Consumers waste billions of dollars on unproven, fraudulently marketed, and sometimes useless health care products and treatments. In addition, those with serious medical problems may be wasting valuable time before seeking proper treatment. Worse yet, some of the products they're buying may cause serious harm.
Just because a plant or herb is "natural" or unprocessed does not necessarily mean it's safe. Unlike prescription or over-the-counter medicines, herbs and other food supplements do not necessarily undergo review for safety or effectiveness before they are marketed. Some "natural" products, like herbs, may have powerful pharmacological effects that could present risks for people who take other medications or who have specific medical conditions.
It's not hard to be taken in by a promoter's promises and claim to success, especially when prescribed or over the counter drugs seem inefficient or un-effective. But the fact is that there are usually no endorsed medical tests to determine the effectiveness of these ‘drugs’. Promoters usually rely on ‘success stories’ to sell their products, stories which are sometimes fabricated.
How to Spot False Claims
Remember the first rule of thumb for evaluating any health claim: If it sounds too good to be true, it probably is. Also, be on the lookout for the typical phrases and marketing techniques fraudulent promoters use to deceive consumers. For example:
· The product is advertised as a quick and effective cure for a wide range of ailments.
· The promoters use words like scientific breakthrough, miraculous cure, exclusive product, secret ingredient or ancient remedy.
· The text is written in impressive-sounding terminology to disguise a lack of good science.
· The promoter claims the government, the medical profession or research scientists have conspired to suppress the product.
· The advertisement includes undocumented case histories claiming amazing results.
· The product is advertised as available from only one source, and payment is required in advance.
· The promoter promises a no-risk "money-back guarantee." Be aware that many ‘fly-by-night’ operators are not around to respond to your request for a refund.
Why Health Fraud Schemes Work
Health fraud is a business that sells false hope. It preys on people who are victims of diseases that have no medical cures, such as HIV/AIDS, Alzheimer's, arthritis, multiple sclerosis, diabetes, and certain forms of cancer. It also thrives on the wishful thinking of those who want short-cuts to weight loss or improvements to personal appearance. It makes enormous profits because it promises quick cures and easy solutions to better health or personal attractiveness.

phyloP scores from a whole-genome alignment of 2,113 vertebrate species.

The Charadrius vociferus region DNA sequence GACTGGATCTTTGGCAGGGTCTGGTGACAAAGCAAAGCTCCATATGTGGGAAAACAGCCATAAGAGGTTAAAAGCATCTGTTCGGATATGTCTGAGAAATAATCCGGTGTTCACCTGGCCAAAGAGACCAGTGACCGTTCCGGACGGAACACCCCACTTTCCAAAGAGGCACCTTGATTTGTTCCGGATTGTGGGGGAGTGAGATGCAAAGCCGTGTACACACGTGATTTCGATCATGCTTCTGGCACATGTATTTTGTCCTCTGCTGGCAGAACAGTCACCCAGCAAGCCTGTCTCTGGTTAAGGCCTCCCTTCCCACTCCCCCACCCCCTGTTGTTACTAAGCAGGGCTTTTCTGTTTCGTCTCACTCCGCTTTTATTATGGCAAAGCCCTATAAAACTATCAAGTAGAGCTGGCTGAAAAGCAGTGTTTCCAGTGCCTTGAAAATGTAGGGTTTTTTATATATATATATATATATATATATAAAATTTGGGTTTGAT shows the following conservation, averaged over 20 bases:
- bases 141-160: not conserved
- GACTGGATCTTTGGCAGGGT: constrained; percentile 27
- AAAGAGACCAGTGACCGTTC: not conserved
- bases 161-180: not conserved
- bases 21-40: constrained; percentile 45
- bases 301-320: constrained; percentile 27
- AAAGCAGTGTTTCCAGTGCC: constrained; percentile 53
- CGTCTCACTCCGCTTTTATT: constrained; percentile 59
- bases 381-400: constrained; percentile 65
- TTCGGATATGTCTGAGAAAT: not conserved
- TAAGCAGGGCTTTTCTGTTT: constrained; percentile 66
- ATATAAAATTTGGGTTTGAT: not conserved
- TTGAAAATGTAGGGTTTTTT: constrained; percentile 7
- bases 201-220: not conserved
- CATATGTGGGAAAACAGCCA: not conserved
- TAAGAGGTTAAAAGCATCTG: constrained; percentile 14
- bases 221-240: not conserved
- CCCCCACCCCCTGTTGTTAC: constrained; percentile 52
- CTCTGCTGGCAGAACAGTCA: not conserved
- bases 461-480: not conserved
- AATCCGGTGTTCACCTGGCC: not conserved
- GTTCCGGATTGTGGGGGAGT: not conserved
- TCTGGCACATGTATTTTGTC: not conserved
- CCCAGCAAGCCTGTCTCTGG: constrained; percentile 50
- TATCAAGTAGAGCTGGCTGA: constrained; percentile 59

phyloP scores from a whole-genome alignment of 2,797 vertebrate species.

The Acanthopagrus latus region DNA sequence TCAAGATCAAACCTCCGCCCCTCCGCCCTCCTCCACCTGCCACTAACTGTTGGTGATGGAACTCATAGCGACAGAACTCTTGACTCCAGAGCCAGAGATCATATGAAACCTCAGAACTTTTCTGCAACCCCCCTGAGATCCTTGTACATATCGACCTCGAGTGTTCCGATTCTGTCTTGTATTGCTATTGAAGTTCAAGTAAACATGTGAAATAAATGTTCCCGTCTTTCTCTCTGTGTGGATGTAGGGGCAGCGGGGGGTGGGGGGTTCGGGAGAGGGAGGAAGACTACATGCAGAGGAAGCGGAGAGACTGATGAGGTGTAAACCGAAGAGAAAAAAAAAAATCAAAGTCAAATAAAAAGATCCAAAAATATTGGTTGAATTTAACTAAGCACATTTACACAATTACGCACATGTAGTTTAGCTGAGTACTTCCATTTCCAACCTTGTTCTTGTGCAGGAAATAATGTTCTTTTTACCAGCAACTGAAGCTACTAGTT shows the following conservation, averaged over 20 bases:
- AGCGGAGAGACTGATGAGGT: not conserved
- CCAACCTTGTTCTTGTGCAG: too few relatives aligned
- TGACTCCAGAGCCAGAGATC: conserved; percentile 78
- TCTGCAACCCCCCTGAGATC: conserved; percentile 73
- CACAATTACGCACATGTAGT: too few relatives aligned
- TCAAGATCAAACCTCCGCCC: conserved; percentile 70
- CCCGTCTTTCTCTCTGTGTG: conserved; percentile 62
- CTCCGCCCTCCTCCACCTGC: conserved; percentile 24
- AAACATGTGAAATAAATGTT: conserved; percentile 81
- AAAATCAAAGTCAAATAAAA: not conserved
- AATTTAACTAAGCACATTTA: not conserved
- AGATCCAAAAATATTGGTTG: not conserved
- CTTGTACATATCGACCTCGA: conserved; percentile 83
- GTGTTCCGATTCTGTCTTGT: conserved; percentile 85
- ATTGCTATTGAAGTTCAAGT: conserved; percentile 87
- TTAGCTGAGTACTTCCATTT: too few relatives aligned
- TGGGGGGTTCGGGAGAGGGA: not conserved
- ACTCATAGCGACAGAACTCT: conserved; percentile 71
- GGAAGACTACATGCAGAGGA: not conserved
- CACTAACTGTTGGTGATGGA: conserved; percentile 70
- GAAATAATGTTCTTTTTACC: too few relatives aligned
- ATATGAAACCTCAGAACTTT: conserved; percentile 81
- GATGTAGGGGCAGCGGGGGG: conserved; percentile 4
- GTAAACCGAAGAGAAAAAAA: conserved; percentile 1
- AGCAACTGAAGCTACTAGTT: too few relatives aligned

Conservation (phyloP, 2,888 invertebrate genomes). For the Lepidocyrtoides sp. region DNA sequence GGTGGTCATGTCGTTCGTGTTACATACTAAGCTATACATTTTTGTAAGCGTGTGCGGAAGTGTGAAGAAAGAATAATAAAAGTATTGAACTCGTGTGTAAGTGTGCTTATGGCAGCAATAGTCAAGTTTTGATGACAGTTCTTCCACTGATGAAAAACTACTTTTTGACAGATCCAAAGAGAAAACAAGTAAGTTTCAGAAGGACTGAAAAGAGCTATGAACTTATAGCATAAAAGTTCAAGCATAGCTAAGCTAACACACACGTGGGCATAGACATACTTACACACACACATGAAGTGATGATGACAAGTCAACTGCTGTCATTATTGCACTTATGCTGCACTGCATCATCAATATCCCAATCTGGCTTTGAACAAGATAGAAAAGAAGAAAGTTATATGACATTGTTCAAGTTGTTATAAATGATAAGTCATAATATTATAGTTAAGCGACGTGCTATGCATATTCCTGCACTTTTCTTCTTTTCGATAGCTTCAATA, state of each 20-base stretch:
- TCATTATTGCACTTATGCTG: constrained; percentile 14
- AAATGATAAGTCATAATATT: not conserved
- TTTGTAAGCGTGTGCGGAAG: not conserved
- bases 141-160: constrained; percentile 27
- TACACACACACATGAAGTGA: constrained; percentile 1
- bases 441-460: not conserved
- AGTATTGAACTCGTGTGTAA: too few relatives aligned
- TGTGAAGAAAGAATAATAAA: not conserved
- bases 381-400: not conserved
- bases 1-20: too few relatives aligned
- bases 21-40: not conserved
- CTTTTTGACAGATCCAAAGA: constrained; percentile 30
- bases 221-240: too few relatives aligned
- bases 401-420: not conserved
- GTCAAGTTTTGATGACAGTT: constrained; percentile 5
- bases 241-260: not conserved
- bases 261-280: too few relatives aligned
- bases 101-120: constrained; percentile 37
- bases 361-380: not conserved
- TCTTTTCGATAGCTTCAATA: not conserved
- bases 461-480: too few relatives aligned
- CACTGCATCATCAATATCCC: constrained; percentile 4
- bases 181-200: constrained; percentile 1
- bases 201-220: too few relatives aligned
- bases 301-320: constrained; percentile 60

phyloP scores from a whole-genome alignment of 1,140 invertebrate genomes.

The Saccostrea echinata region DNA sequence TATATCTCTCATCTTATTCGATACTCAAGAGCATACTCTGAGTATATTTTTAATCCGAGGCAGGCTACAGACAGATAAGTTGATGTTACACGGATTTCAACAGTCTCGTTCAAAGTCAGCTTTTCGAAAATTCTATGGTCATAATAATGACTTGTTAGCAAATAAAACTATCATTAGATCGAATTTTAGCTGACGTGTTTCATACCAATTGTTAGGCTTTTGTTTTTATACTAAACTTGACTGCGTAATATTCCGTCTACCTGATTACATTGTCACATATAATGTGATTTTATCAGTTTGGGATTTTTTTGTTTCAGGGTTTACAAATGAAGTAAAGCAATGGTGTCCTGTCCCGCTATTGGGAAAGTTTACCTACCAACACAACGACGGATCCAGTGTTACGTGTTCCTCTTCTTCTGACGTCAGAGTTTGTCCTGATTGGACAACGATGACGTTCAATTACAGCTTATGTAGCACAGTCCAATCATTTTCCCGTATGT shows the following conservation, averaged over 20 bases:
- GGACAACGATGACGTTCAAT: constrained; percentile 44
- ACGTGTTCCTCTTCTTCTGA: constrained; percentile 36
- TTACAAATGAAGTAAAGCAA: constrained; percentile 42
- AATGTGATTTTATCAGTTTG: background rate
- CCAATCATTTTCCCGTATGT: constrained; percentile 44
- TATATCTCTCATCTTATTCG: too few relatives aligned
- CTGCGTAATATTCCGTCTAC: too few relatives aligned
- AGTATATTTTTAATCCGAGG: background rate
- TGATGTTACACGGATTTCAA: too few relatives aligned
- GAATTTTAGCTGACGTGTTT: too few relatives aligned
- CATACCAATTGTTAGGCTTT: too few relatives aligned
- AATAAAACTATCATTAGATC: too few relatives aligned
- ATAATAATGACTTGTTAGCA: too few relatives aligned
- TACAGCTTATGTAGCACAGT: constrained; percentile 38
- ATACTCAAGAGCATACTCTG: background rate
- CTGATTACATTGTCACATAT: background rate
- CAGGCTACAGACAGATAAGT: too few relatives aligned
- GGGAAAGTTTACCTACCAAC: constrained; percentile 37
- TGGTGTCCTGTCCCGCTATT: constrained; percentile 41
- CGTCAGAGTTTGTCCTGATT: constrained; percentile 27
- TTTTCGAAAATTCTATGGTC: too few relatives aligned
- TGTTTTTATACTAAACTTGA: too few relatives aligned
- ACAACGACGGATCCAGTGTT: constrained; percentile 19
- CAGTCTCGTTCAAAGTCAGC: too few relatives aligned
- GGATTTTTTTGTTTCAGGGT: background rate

Precautions for Taking Dietary Supplements
Thousands of dietary supplements are on the market. Many contain vitamins and minerals to supplement the amounts of these nutrients that people get from the food they eat. Be cautious about using any supplement that claims to treat, prevent or cure a serious disease.
Some advantages of dietary supplements are unproven and claims about those products may be false or misleading. For example, claims that you can eat all you want and lose weight effortlessly are not true. To lose weight, you must lower your calorie intake or increase your calorie use through exercise. Most experts recommend doing both. Similarly, no body building product can "tone you up" effortlessly or build muscle mass without exercise. Claims to the contrary are false.
Other questionable claims may involve products or treatments advertised as effective in:
· Shrinking tumors
· Curing insomnia,
· Reversing hair loss,
· Relieving stress,
· Curing impotency,
· Preventing memory loss,
· Improving eyesight,
· And slowing the aging process.
In addition to lacking documented effectiveness, some dietary supplements may be harmful under some conditions. For example, many herbal products and other "natural" supplements have real and powerful pharmacological effects that could cause adverse reactions in some consumers, or cause dangerous interactions with other medicines. It doesn't necessarily follow that supplements marketed as "natural" are safe and without side effects.
If you use dietary supplements, it's a good idea to seek advice from a health professional before taking these, particularly for children, adolescents, older people or those with chronic illnesses, and women who are pregnant or breast-feeding.